A former Georgia deputy said he had plans to charge Black Georgians with felonies to prevent them from voting, according to court filings in the Middle District of Georgia.
Cody Griggers, 28, pleaded guilty on Monday to one count of possession of an unregistered firearm. He was fired from his position in November 2020 after FBI investigators messaged the Wilkinson County sheriff about the investigation into Griggers, the Raleigh News & Observer reported.
The FBI first became aware of Griggers from a separate federal case in California regarding an associate of his, Grey Zamudio. They started investigated Zamudio after receiving a tip about Facebook posts that said “it’s up to vigilantie militia to crush the liberal terrorists.” Investigators seized Zamudio’s cell phone from a search warrant where they discovered that he and Griggers regularly communicated in a group text known as “Shadow Moses.”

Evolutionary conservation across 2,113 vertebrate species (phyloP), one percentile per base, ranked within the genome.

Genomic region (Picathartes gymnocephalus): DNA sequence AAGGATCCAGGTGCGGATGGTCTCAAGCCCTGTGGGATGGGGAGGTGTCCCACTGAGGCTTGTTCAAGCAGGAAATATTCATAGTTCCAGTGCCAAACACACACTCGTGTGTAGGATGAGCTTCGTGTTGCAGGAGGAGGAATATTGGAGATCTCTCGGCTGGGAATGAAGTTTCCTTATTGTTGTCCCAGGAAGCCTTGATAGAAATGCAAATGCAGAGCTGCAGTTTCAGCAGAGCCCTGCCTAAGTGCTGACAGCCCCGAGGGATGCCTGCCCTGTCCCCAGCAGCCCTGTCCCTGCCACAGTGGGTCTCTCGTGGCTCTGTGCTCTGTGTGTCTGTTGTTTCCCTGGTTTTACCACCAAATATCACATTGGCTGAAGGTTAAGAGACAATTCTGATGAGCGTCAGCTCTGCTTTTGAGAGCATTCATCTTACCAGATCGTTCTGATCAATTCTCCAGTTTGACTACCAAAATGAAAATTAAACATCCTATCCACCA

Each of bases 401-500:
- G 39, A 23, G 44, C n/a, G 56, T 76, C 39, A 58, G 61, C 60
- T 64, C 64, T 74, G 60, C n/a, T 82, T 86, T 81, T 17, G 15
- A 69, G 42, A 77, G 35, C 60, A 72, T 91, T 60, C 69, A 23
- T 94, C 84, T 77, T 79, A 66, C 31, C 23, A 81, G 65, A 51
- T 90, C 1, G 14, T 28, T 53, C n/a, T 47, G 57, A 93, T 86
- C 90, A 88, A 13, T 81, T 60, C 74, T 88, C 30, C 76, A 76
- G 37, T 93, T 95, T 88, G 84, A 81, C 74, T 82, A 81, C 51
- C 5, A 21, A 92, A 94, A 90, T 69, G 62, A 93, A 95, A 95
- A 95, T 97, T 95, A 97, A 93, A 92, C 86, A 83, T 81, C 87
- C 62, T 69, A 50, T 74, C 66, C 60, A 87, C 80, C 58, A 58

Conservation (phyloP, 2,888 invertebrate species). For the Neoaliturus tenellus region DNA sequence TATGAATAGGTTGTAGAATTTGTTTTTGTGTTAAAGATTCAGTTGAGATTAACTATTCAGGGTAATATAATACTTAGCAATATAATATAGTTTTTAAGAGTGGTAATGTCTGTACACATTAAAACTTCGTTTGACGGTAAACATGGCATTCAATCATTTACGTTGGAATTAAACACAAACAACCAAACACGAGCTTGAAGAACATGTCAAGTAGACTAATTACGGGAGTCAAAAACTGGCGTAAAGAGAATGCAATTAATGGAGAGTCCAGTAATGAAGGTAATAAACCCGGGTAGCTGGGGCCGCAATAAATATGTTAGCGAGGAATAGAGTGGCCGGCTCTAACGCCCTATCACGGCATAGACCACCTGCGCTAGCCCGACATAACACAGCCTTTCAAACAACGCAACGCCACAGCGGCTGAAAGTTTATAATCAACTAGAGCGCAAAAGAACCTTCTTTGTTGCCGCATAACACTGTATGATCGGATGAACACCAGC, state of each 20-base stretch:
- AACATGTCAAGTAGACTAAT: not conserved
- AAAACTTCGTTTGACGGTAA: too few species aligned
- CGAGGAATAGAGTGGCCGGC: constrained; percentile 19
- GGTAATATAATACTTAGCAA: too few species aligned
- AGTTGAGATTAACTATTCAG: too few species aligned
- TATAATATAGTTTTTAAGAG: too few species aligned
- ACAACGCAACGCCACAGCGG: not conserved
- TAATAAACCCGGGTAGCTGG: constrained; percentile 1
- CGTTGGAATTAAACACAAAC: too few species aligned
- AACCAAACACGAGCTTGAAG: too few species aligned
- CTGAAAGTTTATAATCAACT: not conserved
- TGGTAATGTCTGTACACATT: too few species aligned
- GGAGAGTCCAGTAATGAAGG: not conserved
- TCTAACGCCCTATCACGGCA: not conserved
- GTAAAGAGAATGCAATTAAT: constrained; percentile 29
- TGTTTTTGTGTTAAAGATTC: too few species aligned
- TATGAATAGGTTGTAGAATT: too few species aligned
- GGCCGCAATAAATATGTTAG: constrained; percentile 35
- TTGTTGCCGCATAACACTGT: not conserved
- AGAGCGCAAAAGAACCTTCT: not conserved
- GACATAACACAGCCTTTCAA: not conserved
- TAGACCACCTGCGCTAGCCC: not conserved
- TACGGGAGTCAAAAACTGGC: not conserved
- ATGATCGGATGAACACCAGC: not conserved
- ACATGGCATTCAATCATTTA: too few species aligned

According to the filing, Griggers wrote extensively in the group about purchasing illegal weapons and explosives and “expressed viewpoints consistent with white racially motivated extremists,” including positive references to the Holocaust.
In August 2019, Griggers wrote in the group that he used excessive force on a theft suspect and said the beating was “sweet stress relief.”
“I beat the s— out of a n—–t on Saturday,” he wrote. “Sherrif’s dept said it look like he fell.”
Griggers also said he planned to charge Black Georgians with felonies to prevent them from voting, the court documents show.
“It’s a sign of beautiful things to come,” Griggers said. “Also I’m going to charge them with whatever felonies I can to take away their ability to vote.”